1. Limited time only! Sign up for a free 30min personal tutor trial with Chegg Tutors
    Dismiss Notice
Dismiss Notice
Join Physics Forums Today!
The friendliest, high quality science and math community on the planet! Everyone who loves science is here!

Homework Help: Critical Points

  1. Jun 19, 2011 #1
    1. The problem statement, all variables and given/known data
    g(x) = 4x - tanx
    2. Relevant equations

    3. The attempt at a solution
    [tex]g(\theta) = 4\theta - tan\theta[/tex]
    [tex]\theta = arctan0[/tex]
    [tex]\theta = k\pi[/tex]

    So, that lists the zeros of the derivative if I am correct. I believe the other critical points are pi/2 + kpi, where tan is undefined. That is all of the critical points correct?
  2. jcsd
  3. Jun 19, 2011 #2
    You made an error:

    We have cos² θ + sin² θ = 1, but 4 cos² θ - 1 = 4 (1 - sin² θ) - 1 = 3 - 4 \sin² θ.

    Instead you should simply set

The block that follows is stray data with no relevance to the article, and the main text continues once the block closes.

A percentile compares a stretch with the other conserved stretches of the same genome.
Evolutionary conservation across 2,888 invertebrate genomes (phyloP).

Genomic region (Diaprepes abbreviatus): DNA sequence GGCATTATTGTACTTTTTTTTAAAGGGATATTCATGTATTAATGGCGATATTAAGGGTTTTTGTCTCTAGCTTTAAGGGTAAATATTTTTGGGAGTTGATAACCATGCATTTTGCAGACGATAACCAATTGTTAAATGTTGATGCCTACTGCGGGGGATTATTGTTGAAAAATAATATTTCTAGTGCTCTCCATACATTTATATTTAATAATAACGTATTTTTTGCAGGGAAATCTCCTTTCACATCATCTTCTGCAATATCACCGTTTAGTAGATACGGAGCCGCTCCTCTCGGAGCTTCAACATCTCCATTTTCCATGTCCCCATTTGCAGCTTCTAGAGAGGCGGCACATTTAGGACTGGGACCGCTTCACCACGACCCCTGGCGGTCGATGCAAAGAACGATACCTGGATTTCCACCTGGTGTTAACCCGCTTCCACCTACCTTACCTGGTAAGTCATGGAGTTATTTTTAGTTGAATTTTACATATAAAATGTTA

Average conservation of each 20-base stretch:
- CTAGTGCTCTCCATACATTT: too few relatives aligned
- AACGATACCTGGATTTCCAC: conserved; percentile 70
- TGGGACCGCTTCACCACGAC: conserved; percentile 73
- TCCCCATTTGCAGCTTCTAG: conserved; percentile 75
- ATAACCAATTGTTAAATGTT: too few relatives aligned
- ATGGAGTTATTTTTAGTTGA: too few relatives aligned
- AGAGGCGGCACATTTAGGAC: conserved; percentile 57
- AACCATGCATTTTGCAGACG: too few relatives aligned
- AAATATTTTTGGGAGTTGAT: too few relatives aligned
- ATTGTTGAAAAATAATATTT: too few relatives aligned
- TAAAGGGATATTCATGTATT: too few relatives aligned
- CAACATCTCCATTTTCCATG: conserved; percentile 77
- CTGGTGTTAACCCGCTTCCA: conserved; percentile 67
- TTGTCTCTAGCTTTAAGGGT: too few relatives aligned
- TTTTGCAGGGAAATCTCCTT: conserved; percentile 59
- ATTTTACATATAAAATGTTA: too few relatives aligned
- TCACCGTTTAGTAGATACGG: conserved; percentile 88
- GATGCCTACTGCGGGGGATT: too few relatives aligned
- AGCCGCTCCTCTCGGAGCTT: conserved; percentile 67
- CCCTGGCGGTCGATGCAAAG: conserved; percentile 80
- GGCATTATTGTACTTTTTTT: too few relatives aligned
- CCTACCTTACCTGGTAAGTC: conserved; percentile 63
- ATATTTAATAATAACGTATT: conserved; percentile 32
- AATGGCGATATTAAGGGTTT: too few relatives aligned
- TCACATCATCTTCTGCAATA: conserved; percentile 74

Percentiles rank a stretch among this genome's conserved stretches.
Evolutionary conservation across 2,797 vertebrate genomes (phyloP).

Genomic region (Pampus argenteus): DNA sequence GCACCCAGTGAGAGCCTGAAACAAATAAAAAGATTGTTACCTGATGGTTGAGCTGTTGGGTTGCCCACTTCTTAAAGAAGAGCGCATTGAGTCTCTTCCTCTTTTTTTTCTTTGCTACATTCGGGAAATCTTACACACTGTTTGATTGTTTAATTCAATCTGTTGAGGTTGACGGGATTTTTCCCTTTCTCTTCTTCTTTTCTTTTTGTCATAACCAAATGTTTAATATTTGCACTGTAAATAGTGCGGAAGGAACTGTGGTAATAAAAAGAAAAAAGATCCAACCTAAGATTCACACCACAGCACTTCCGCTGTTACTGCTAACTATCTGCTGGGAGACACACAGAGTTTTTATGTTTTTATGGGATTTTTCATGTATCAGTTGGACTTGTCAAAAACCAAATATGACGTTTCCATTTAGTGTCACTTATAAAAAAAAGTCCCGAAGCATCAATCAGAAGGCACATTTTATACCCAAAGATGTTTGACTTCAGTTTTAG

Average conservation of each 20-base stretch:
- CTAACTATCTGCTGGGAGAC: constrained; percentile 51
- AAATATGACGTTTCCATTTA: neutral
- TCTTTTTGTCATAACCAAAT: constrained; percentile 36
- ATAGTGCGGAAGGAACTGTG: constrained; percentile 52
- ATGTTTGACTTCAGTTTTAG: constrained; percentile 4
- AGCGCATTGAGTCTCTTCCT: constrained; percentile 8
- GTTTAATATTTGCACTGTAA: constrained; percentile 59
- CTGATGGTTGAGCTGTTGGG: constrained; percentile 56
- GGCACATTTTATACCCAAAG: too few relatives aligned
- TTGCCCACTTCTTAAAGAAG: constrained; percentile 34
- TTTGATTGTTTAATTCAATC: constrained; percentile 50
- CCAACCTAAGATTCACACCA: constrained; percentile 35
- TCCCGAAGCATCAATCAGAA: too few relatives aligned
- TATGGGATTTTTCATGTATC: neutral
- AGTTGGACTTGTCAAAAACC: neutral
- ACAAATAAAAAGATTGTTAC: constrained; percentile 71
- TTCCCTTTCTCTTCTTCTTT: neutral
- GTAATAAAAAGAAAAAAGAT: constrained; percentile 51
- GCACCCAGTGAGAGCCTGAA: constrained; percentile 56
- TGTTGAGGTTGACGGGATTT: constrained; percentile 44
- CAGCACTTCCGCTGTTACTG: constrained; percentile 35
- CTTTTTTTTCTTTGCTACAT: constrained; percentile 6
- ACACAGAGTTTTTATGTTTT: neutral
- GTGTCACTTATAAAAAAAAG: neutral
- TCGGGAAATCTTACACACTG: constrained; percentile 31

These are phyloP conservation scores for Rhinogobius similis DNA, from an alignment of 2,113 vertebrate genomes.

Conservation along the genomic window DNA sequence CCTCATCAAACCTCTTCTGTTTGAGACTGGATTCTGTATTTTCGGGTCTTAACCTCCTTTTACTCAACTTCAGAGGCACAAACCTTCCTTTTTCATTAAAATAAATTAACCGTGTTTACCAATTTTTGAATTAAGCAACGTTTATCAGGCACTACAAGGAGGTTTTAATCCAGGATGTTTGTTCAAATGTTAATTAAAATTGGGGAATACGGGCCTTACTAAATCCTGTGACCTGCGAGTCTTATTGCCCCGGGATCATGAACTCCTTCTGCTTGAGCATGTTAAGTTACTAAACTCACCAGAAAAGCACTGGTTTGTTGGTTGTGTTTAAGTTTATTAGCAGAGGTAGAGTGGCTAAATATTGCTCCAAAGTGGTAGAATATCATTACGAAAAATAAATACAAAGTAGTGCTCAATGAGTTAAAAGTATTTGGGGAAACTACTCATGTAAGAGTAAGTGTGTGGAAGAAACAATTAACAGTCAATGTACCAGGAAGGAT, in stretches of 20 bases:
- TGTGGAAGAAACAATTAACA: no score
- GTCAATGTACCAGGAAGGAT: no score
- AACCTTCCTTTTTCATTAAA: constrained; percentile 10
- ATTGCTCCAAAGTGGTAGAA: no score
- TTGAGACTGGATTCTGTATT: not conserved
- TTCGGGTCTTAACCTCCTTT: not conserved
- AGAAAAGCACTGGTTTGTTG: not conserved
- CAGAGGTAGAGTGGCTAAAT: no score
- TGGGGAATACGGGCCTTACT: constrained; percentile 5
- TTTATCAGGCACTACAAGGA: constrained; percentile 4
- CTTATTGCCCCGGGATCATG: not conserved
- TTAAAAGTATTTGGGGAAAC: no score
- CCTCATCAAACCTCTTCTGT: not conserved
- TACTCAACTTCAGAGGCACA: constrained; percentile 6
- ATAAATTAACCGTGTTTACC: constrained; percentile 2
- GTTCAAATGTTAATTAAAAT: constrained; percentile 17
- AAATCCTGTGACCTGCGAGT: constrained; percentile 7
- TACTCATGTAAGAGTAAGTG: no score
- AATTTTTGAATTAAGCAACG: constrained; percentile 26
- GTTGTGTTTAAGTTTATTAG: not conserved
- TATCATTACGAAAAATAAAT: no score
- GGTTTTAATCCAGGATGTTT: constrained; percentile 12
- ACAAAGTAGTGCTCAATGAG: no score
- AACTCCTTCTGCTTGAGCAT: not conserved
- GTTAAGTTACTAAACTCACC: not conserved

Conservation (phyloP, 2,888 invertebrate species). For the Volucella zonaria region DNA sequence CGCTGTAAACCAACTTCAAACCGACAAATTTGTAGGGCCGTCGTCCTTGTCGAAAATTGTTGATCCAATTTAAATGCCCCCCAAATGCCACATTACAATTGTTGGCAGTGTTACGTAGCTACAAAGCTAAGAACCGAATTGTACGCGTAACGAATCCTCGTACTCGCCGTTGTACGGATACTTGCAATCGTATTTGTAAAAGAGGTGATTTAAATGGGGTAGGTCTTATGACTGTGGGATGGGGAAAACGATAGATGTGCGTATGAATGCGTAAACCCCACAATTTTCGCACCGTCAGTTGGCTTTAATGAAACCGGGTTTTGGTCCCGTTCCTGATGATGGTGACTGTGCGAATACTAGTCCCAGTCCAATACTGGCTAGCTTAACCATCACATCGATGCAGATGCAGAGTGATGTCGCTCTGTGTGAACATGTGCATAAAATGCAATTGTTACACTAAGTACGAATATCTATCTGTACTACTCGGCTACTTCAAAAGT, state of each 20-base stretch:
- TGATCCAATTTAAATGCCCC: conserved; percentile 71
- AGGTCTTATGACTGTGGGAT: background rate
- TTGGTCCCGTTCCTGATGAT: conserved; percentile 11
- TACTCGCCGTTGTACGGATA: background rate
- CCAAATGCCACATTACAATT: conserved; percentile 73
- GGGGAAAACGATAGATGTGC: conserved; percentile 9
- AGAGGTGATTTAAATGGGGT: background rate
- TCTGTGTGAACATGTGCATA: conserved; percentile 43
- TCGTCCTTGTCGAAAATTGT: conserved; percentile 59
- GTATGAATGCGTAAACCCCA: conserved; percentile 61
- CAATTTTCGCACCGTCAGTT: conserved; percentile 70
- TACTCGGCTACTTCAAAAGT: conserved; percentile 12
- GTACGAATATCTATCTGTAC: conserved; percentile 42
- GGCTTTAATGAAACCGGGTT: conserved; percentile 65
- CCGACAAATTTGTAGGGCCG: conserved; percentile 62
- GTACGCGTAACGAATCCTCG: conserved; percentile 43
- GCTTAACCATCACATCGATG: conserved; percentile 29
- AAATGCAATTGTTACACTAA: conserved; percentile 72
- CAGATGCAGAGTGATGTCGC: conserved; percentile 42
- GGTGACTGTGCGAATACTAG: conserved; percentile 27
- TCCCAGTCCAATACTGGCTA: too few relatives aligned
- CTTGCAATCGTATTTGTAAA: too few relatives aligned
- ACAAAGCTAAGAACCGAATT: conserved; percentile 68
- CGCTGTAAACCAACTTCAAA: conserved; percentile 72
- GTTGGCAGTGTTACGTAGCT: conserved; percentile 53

4 cos² θ - 1 = 0,

    which gives you cos θ = ±½.
  4. Jun 19, 2011 #3
    Thank you, yeah I caught that right after I posted. Now I am stuck on another problem. I suppose this should more or less be posted in the pre-calc/trig section.

    Finding the critical points of:


    I just know there is a pythag. identity in there somewhere to aid in solving for 0.
  5. Jun 19, 2011 #4
    Well, just express the cosine by the sine using the Pythagorean identity to get f'(x) = -2 sin x + 2 - 4 sin² x, which is a polynomial in z = sin x with roots z = -1/4 ± 3/4. Then you calculate the x corresponding to those values of sin x. That's a standard trick to solve trigonometric equations - if you have odd powers of only one trigonometric function (here sin), express the other (here cos) and you get a polynomial in the first trig function.
Share this great discussion with others via Reddit, Google+, Twitter, or Facebook